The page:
Protesters in Mexicali (El Mexicano image)
  • Protesters in Mexicali (El Mexicano image)
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It looks like San Quintín won't become Baja California's newest city after all — or at least not anytime soon.

Baja California governor José Guadalupe Osuna Millan has vetoed a measure that would have made San Quintín the state's sixth officially recognized municipality. The Mexican magazine Proceso described Osuna's action as his "last veto as governor." He leaves office on October 31.

The veto prompted a small protest on Monday, July 29, at the state capital in Mexicali. Miriam Elizabeth Cano Nuñez, a leader among the 20 or so protesters at the state legislature, was cited in the Baja California daily El Mexicano as saying that cityhood for San Quintín is a matter of social justice.

The region, she said, has been abandoned by current political leaders; cityhood would bring with it currently unavailable federal resources to help resolve its problems.

On June 28, the legislature unanimously adopted the measure creating the small community of about 5000 as the state's sixth officially recognized municipality. Currently, San Quintín is part of the city of Ensenada and is best known for its agricultural production (particularly tomatoes) and as a popular area with surfers.

But, as the Reader reported shortly after the measure was approved, there was already trouble in the air: "at least one legislator, even though he voted yes, questioned the legality of the action. That's because the Ensenada city council, which was supposed to have sent its recommendation on the issue to the legislature by June 27, failed to do so. As a consequence, the legislature decided to interpret Ensenada's failure to respond as approval."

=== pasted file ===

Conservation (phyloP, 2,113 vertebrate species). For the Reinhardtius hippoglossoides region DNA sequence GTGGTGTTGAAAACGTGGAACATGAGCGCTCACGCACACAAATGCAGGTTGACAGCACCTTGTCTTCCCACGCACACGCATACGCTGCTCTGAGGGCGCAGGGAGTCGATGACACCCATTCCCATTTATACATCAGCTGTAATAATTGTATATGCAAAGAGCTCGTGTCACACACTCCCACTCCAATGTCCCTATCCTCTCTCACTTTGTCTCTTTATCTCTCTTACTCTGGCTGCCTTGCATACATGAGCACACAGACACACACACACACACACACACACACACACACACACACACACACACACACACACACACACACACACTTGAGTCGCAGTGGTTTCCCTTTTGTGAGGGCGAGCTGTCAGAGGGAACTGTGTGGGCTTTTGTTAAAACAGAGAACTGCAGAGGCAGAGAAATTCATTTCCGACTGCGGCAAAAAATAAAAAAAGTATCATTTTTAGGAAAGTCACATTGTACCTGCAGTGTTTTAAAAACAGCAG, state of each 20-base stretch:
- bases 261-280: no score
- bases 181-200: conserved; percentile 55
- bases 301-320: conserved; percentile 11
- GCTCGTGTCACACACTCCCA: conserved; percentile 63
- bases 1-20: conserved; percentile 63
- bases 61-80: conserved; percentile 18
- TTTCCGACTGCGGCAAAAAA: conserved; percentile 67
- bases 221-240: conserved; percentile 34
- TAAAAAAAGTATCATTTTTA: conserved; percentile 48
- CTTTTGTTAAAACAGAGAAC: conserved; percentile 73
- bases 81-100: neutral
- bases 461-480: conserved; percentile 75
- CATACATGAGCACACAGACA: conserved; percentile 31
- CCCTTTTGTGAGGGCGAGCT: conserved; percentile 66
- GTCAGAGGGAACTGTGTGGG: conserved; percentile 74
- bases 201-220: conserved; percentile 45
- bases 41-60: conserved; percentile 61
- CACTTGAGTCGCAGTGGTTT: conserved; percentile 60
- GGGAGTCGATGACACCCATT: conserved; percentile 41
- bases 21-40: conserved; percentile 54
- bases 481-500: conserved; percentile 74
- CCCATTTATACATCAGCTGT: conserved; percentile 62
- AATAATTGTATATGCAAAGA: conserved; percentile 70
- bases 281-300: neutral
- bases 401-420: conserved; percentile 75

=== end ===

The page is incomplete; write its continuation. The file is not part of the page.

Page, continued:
In his veto message to the legislature, Governor Osuna said legislators were improperly relying on an October 28, 2012, referendum in which voters overwhelmingly approved the creation of San Quintín as Baja California's sixth municipality. That referendum was later disqualified by election officials, who said that, while voters approved the referendum by a 70 percent to 30 percent margin, not enough voters participated. State law requires that at least 10 percent of eligible voters participate. Fewer than 8 percent of about 330,000 eligible voters cast ballots in last year's plebiscite.

Osuna has said that he favors making San Quintín a city — but only if the legislature takes action based on a legal referendum. Otherwise, he said, Baja California would no longer be "a state of laws."

In the meantime, San Quintín residents — who were celebrating in June with cavalcades through the streets of what they then believed would soon be their new city — are now fuming at yet another setback in their crusade for cityhood.

As the Reader reported in June, "For years, residents of San Quintín have sought separation from the sprawling city of Ensenada, about 120 miles to the north. They say San Quintín has been neglected and needs its own government, closer to home, to provide sewage treatment, street lights, trash collection, and more paved roads — matters that have been largely neglected by Ensenada's city council."

Sources: El Mexicano, El Sol de Tijuana

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